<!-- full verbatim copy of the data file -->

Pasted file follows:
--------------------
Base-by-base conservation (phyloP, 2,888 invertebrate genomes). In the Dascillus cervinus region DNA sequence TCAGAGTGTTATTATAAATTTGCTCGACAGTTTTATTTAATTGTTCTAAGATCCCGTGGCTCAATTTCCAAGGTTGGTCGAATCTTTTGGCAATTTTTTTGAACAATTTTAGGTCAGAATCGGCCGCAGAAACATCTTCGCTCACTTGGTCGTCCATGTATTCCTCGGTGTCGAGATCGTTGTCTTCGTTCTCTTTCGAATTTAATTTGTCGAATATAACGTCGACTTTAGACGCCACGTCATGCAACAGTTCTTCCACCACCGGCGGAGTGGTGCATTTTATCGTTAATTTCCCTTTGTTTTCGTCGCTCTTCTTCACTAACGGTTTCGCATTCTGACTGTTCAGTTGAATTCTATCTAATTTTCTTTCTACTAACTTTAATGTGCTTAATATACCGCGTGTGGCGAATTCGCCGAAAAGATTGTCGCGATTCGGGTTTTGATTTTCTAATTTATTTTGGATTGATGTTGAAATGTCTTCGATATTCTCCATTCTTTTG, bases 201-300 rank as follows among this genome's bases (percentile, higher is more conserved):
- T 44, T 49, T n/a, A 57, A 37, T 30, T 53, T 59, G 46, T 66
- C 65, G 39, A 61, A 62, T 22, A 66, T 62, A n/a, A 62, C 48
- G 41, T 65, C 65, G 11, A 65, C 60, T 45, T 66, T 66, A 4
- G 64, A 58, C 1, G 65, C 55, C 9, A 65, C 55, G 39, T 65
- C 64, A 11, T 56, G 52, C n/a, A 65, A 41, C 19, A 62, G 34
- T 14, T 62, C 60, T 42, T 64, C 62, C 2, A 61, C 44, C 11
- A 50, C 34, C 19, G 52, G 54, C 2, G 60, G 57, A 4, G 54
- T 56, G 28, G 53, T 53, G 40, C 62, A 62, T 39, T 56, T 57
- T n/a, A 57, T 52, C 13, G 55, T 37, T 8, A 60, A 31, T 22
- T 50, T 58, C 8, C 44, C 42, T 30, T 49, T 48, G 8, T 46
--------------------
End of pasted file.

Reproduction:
Base-by-base conservation (phyloP, 2,888 invertebrate genomes). In the Dascillus cervinus region DNA sequence TCAGAGTGTTATTATAAATTTGCTCGACAGTTTTATTTAATTGTTCTAAGATCCCGTGGCTCAATTTCCAAGGTTGGTCGAATCTTTTGGCAATTTTTTTGAACAATTTTAGGTCAGAATCGGCCGCAGAAACATCTTCGCTCACTTGGTCGTCCATGTATTCCTCGGTGTCGAGATCGTTGTCTTCGTTCTCTTTCGAATTTAATTTGTCGAATATAACGTCGACTTTAGACGCCACGTCATGCAACAGTTCTTCCACCACCGGCGGAGTGGTGCATTTTATCGTTAATTTCCCTTTGTTTTCGTCGCTCTTCTTCACTAACGGTTTCGCATTCTGACTGTTCAGTTGAATTCTATCTAATTTTCTTTCTACTAACTTTAATGTGCTTAATATACCGCGTGTGGCGAATTCGCCGAAAAGATTGTCGCGATTCGGGTTTTGATTTTCTAATTTATTTTGGATTGATGTTGAAATGTCTTCGATATTCTCCATTCTTTTG, bases 201-300 rank as follows among this genome's bases (percentile, higher is more conserved):
- T 44, T 49, T n/a, A 57, A 37, T 30, T 53, T 59, G 46, T 66
- C 65, G 39, A 61, A 62, T 22, A 66, T 62, A n/a, A 62, C 48
- G 41, T 65, C 65, G 11, A 65, C 60, T 45, T 66, T 66, A 4
- G 64, A 58, C 1, G 65, C 55, C 9, A 65, C 55, G 39, T 65
- C 64, A 11, T 56, G 52, C n/a, A 65, A 41, C 19, A 62, G 34
- T 14, T 62, C 60, T 42, T 64, C 62, C 2, A 61, C 44, C 11
- A 50, C 34, C 19, G 52, G 54, C 2, G 60, G 57, A 4, G 54
- T 56, G 28, G 53, T 53, G 40, C 62, A 62, T 39, T 56, T 57
- T n/a, A 57, T 52, C 13, G 55, T 37, T 8, A 60, A 31, T 22
- T 50, T 58, C 8, C 44, C 42, T 30, T 49, T 48, G 8, T 46